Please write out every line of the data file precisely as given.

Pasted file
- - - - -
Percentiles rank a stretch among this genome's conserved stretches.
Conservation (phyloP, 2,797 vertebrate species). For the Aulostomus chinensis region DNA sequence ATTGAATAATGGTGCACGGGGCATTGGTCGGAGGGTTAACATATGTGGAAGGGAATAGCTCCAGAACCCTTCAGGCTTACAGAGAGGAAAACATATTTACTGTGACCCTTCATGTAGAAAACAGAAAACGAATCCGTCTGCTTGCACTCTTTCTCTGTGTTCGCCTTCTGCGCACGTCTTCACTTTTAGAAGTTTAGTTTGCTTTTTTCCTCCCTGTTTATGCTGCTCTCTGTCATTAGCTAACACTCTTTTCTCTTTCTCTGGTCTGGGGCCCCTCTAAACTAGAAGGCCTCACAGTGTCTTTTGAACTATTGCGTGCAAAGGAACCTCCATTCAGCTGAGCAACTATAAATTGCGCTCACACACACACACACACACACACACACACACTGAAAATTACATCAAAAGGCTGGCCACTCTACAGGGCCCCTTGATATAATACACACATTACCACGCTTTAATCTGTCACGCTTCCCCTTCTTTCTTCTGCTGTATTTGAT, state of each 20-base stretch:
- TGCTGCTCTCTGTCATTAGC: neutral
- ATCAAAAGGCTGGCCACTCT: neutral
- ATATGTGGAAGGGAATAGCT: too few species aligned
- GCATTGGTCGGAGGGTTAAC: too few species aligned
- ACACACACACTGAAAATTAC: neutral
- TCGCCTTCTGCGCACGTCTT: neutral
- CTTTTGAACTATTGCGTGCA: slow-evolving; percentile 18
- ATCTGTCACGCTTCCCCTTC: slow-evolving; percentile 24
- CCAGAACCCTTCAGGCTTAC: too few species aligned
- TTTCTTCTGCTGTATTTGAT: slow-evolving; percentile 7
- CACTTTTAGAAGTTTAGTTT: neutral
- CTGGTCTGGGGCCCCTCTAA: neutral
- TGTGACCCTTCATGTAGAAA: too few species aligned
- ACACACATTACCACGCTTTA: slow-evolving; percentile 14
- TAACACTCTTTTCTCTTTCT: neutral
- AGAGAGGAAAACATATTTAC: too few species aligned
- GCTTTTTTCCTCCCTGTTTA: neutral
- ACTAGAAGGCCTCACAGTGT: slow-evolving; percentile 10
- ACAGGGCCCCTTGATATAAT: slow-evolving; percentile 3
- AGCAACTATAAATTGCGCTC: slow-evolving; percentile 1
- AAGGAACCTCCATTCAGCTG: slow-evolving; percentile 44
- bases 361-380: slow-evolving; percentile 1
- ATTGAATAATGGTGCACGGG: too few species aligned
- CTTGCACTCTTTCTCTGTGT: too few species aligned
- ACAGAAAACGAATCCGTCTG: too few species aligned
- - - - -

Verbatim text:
Percentiles rank a stretch among this genome's conserved stretches.
Conservation (phyloP, 2,797 vertebrate species). For the Aulostomus chinensis region DNA sequence ATTGAATAATGGTGCACGGGGCATTGGTCGGAGGGTTAACATATGTGGAAGGGAATAGCTCCAGAACCCTTCAGGCTTACAGAGAGGAAAACATATTTACTGTGACCCTTCATGTAGAAAACAGAAAACGAATCCGTCTGCTTGCACTCTTTCTCTGTGTTCGCCTTCTGCGCACGTCTTCACTTTTAGAAGTTTAGTTTGCTTTTTTCCTCCCTGTTTATGCTGCTCTCTGTCATTAGCTAACACTCTTTTCTCTTTCTCTGGTCTGGGGCCCCTCTAAACTAGAAGGCCTCACAGTGTCTTTTGAACTATTGCGTGCAAAGGAACCTCCATTCAGCTGAGCAACTATAAATTGCGCTCACACACACACACACACACACACACACACACTGAAAATTACATCAAAAGGCTGGCCACTCTACAGGGCCCCTTGATATAATACACACATTACCACGCTTTAATCTGTCACGCTTCCCCTTCTTTCTTCTGCTGTATTTGAT, state of each 20-base stretch:
- TGCTGCTCTCTGTCATTAGC: neutral
- ATCAAAAGGCTGGCCACTCT: neutral
- ATATGTGGAAGGGAATAGCT: too few species aligned
- GCATTGGTCGGAGGGTTAAC: too few species aligned
- ACACACACACTGAAAATTAC: neutral
- TCGCCTTCTGCGCACGTCTT: neutral
- CTTTTGAACTATTGCGTGCA: slow-evolving; percentile 18
- ATCTGTCACGCTTCCCCTTC: slow-evolving; percentile 24
- CCAGAACCCTTCAGGCTTAC: too few species aligned
- TTTCTTCTGCTGTATTTGAT: slow-evolving; percentile 7
- CACTTTTAGAAGTTTAGTTT: neutral
- CTGGTCTGGGGCCCCTCTAA: neutral
- TGTGACCCTTCATGTAGAAA: too few species aligned
- ACACACATTACCACGCTTTA: slow-evolving; percentile 14
- TAACACTCTTTTCTCTTTCT: neutral
- AGAGAGGAAAACATATTTAC: too few species aligned
- GCTTTTTTCCTCCCTGTTTA: neutral
- ACTAGAAGGCCTCACAGTGT: slow-evolving; percentile 10
- ACAGGGCCCCTTGATATAAT: slow-evolving; percentile 3
- AGCAACTATAAATTGCGCTC: slow-evolving; percentile 1
- AAGGAACCTCCATTCAGCTG: slow-evolving; percentile 44
- bases 361-380: slow-evolving; percentile 1
- ATTGAATAATGGTGCACGGG: too few species aligned
- CTTGCACTCTTTCTCTGTGT: too few species aligned
- ACAGAAAACGAATCCGTCTG: too few species aligned